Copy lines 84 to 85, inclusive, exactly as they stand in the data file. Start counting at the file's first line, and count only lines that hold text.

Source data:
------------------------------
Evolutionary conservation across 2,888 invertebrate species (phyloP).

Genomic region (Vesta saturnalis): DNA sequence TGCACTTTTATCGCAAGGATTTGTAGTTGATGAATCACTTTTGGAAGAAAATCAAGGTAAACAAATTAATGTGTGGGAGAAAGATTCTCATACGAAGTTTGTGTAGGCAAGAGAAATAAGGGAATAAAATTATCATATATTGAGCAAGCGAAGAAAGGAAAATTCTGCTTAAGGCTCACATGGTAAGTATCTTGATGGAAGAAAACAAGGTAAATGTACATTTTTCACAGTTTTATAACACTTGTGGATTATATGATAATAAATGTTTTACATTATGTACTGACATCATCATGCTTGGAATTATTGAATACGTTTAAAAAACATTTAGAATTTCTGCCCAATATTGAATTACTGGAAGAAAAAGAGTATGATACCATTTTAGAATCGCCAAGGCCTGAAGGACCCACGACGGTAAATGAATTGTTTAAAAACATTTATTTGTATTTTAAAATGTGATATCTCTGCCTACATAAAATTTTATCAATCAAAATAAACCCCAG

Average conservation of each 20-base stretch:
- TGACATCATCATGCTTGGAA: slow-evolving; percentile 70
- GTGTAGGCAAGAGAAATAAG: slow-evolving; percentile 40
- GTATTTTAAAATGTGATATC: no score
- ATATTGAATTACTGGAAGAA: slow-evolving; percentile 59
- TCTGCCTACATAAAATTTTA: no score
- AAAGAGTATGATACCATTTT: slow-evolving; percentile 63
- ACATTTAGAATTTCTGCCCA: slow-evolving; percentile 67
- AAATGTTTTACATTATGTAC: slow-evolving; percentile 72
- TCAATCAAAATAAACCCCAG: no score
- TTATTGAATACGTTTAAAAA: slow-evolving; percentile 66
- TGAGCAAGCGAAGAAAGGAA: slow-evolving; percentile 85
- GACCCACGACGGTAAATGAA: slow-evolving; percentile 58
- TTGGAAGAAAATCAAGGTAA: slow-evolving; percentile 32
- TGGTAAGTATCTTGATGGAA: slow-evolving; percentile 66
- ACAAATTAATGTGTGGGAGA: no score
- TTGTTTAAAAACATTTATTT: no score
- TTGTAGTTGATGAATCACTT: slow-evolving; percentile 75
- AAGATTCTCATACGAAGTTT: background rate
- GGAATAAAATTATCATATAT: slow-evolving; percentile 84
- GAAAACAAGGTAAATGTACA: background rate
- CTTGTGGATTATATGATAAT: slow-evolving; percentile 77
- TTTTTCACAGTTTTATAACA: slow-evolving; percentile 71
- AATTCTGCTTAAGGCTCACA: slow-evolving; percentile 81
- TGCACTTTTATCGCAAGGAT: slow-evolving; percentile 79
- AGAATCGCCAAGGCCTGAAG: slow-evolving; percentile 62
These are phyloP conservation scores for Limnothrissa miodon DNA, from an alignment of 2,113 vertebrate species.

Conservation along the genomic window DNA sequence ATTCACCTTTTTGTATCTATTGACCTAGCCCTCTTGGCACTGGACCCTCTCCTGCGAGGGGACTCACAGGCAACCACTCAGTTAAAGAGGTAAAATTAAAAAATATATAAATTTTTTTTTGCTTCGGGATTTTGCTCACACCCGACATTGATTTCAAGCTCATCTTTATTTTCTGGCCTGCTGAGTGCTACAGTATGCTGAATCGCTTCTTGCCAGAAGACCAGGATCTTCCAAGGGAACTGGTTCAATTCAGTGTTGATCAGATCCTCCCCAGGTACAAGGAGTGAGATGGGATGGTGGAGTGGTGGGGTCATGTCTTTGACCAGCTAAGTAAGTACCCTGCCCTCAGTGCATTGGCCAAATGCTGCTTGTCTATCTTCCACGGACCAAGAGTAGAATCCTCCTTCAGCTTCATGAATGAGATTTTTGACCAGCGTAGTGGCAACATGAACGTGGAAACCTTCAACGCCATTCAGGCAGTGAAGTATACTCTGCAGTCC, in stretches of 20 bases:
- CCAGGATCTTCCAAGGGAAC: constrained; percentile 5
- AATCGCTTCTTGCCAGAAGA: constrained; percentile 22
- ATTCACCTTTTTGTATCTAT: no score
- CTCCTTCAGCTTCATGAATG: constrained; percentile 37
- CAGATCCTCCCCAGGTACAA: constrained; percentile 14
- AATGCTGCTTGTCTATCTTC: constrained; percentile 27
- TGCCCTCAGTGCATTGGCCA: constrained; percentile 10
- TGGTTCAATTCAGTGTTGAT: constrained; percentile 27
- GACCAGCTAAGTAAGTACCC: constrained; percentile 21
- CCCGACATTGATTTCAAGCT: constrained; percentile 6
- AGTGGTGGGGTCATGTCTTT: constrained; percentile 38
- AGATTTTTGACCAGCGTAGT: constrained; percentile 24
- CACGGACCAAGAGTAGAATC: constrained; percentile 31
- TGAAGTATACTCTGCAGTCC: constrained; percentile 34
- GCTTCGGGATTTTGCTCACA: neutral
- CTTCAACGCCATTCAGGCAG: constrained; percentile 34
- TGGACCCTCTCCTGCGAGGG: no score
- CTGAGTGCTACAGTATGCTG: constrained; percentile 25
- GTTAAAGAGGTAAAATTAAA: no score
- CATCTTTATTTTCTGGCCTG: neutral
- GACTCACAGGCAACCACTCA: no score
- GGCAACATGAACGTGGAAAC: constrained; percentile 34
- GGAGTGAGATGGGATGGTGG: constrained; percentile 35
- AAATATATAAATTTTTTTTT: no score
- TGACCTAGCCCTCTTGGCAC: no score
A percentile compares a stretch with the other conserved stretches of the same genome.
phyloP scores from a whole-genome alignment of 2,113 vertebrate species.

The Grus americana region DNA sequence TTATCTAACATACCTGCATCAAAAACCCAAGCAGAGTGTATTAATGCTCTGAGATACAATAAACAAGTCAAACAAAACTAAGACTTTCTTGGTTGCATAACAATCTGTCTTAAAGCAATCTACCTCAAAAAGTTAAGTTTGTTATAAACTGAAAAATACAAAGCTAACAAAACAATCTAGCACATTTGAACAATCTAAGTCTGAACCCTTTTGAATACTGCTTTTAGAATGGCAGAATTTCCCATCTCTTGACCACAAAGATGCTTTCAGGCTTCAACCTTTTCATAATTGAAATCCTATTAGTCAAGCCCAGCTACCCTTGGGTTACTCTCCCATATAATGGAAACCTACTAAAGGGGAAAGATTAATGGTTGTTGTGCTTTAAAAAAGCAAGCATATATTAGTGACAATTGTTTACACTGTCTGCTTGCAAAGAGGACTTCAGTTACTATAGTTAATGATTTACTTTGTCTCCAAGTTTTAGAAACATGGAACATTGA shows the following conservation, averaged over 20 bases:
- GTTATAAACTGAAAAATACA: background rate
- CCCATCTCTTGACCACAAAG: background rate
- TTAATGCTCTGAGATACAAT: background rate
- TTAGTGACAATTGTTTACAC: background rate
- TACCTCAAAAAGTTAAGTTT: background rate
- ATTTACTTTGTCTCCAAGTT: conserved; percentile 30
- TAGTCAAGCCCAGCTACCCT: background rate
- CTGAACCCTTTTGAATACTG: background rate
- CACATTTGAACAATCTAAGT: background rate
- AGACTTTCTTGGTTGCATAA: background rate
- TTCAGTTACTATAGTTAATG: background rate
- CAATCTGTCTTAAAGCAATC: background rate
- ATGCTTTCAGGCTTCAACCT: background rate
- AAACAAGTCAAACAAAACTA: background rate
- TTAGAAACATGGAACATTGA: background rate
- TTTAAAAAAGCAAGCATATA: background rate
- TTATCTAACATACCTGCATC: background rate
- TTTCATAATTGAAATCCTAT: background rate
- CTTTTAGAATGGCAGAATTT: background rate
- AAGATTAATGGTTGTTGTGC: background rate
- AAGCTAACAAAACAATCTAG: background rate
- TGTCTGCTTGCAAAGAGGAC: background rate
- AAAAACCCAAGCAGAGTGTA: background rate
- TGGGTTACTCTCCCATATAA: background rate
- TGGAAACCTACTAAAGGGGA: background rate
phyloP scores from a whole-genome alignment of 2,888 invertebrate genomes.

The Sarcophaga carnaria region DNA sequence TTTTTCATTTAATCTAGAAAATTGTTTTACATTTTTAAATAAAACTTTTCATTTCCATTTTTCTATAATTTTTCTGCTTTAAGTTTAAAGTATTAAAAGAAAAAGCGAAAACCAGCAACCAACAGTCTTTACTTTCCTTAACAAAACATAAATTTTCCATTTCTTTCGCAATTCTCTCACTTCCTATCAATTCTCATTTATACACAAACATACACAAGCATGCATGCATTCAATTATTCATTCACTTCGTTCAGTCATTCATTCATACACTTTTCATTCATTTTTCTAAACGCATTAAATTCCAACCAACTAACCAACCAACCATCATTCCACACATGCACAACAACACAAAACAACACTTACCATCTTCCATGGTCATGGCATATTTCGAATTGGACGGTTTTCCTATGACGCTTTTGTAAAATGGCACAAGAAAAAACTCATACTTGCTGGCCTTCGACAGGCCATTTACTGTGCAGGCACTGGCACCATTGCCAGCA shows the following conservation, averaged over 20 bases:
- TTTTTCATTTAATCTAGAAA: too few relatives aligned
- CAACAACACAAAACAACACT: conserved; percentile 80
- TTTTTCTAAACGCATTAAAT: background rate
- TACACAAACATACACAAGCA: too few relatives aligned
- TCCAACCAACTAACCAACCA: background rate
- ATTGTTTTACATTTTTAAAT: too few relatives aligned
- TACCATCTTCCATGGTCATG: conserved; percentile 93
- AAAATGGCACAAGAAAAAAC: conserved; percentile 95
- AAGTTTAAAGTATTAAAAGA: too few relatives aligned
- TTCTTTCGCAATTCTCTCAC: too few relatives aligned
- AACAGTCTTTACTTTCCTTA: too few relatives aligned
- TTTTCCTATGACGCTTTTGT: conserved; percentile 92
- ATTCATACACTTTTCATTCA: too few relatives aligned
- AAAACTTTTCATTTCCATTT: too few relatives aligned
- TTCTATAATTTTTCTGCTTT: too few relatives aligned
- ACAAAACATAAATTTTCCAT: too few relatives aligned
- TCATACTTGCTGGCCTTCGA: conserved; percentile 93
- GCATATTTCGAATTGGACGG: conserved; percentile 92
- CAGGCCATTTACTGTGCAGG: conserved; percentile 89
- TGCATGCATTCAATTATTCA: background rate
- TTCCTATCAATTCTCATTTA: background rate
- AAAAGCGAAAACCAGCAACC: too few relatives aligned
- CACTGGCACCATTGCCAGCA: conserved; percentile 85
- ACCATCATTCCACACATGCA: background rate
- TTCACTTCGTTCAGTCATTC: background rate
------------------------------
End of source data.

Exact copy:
phyloP scores from a whole-genome alignment of 2,888 invertebrate genomes.

The Sarcophaga carnaria region DNA sequence TTTTTCATTTAATCTAGAAAATTGTTTTACATTTTTAAATAAAACTTTTCATTTCCATTTTTCTATAATTTTTCTGCTTTAAGTTTAAAGTATTAAAAGAAAAAGCGAAAACCAGCAACCAACAGTCTTTACTTTCCTTAACAAAACATAAATTTTCCATTTCTTTCGCAATTCTCTCACTTCCTATCAATTCTCATTTATACACAAACATACACAAGCATGCATGCATTCAATTATTCATTCACTTCGTTCAGTCATTCATTCATACACTTTTCATTCATTTTTCTAAACGCATTAAATTCCAACCAACTAACCAACCAACCATCATTCCACACATGCACAACAACACAAAACAACACTTACCATCTTCCATGGTCATGGCATATTTCGAATTGGACGGTTTTCCTATGACGCTTTTGTAAAATGGCACAAGAAAAAACTCATACTTGCTGGCCTTCGACAGGCCATTTACTGTGCAGGCACTGGCACCATTGCCAGCA shows the following conservation, averaged over 20 bases: